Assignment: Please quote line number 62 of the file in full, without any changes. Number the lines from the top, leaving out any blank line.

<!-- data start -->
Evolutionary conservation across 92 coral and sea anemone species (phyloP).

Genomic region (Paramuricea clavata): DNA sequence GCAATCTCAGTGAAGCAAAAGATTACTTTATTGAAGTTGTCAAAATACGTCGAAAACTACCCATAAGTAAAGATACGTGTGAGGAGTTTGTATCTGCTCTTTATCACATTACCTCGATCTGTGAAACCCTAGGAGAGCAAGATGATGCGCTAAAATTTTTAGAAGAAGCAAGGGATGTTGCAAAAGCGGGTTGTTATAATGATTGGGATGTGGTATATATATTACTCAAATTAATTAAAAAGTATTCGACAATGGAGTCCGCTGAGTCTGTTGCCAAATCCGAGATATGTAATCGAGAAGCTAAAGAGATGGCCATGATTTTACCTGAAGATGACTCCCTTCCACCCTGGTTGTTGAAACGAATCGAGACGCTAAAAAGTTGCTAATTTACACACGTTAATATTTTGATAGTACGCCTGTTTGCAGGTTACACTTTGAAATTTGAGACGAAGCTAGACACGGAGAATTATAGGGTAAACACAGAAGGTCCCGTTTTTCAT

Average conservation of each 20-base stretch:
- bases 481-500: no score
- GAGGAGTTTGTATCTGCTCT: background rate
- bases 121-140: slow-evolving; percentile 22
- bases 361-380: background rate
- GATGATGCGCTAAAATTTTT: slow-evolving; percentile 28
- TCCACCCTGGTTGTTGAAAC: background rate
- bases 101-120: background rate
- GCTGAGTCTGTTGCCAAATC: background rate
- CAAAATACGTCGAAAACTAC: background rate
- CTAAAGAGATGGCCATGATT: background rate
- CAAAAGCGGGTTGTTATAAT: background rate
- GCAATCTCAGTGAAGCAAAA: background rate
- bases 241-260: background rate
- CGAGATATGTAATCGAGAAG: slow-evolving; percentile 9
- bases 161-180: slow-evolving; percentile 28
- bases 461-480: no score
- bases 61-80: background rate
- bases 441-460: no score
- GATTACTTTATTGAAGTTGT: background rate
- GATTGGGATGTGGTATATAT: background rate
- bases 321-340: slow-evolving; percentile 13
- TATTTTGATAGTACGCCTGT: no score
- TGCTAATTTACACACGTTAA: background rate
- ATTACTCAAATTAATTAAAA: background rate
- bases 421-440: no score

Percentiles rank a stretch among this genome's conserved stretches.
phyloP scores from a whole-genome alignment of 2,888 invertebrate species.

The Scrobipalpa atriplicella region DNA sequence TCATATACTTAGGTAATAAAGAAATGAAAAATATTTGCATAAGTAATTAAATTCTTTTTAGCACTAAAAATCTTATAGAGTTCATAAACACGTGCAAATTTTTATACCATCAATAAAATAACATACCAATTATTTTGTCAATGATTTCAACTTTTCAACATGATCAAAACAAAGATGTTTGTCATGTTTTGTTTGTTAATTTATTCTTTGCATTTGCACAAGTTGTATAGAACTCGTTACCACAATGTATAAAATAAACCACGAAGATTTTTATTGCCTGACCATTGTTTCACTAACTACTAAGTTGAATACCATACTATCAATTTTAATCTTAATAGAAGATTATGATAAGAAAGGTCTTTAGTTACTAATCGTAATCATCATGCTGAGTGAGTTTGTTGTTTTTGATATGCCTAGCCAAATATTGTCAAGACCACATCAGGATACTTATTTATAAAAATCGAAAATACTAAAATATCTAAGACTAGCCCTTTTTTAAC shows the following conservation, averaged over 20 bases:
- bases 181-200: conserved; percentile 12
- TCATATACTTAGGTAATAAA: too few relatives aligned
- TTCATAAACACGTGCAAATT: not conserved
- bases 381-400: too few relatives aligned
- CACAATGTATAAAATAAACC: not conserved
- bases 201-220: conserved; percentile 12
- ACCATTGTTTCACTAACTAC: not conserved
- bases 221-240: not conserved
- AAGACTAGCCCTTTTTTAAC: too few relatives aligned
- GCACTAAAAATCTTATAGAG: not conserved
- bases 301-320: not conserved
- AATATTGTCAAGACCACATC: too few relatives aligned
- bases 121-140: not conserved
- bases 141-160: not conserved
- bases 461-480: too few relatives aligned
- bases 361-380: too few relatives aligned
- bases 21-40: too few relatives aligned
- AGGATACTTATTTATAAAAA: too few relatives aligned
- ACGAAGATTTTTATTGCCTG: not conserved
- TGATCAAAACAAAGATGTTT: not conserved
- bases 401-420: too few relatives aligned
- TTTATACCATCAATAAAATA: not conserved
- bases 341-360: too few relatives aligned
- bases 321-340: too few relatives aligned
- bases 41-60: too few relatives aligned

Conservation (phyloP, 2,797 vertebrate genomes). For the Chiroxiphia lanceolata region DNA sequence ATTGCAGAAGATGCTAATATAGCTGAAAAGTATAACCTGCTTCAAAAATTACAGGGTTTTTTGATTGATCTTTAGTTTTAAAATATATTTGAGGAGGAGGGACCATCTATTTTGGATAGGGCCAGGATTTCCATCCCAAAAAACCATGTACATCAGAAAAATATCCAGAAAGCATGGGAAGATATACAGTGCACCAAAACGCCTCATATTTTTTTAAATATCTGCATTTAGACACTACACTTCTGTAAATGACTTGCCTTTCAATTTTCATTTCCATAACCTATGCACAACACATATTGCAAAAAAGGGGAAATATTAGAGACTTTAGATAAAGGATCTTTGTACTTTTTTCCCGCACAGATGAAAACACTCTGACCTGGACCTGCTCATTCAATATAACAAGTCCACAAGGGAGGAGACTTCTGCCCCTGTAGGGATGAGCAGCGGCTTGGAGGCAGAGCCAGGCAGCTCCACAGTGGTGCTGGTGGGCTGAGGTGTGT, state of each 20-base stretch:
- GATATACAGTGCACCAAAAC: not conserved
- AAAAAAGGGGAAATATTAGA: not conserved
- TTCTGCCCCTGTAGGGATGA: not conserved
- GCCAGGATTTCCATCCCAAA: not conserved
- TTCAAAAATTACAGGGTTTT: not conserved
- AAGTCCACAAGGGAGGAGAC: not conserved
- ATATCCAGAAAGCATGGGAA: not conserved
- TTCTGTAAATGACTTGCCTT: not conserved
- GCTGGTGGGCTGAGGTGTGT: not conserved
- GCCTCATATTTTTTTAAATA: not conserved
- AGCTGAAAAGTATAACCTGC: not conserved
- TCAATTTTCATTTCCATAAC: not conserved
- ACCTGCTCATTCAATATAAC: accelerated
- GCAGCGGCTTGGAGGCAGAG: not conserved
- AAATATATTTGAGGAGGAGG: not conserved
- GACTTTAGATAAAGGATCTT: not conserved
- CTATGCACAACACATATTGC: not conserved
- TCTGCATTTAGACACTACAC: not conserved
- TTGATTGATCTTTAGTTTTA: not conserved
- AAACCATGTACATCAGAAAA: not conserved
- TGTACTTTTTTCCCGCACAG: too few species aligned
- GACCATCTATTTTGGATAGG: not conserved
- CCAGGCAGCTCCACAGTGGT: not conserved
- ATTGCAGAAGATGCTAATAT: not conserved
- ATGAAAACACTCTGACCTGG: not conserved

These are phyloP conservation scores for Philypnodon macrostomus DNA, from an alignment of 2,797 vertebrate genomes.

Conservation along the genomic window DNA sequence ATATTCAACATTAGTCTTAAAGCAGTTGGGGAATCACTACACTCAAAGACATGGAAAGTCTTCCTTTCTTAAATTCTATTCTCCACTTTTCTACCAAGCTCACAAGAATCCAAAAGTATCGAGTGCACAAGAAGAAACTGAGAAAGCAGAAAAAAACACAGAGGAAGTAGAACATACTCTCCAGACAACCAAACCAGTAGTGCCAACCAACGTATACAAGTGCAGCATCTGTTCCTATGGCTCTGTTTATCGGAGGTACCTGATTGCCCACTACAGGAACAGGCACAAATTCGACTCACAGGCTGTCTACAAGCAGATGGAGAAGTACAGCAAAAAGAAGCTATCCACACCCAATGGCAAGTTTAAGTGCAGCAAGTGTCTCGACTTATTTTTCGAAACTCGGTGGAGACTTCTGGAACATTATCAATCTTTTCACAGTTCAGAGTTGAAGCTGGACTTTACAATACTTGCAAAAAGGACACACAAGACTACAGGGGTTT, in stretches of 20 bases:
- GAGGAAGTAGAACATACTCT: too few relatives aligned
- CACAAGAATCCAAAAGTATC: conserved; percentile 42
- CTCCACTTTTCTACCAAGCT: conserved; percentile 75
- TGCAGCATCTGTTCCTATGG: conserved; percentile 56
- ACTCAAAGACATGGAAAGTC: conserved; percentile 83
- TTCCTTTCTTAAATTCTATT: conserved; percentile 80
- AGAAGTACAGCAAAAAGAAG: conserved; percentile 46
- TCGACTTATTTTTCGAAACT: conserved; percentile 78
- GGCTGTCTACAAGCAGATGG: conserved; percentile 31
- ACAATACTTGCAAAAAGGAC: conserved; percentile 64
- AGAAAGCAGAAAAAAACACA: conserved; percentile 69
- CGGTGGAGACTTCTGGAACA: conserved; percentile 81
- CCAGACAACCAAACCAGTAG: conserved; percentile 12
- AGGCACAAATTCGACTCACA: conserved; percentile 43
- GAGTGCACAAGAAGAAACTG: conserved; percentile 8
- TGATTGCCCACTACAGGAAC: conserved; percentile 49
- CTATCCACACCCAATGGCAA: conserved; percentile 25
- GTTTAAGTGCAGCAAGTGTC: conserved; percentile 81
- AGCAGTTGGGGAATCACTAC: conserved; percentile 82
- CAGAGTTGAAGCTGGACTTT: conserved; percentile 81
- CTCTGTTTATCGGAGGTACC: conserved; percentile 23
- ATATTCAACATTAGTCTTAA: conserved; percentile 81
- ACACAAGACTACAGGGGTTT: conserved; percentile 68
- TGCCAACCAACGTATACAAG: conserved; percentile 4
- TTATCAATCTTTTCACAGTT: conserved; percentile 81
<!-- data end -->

- TTCAAAAATTACAGGGTTTT: not conserved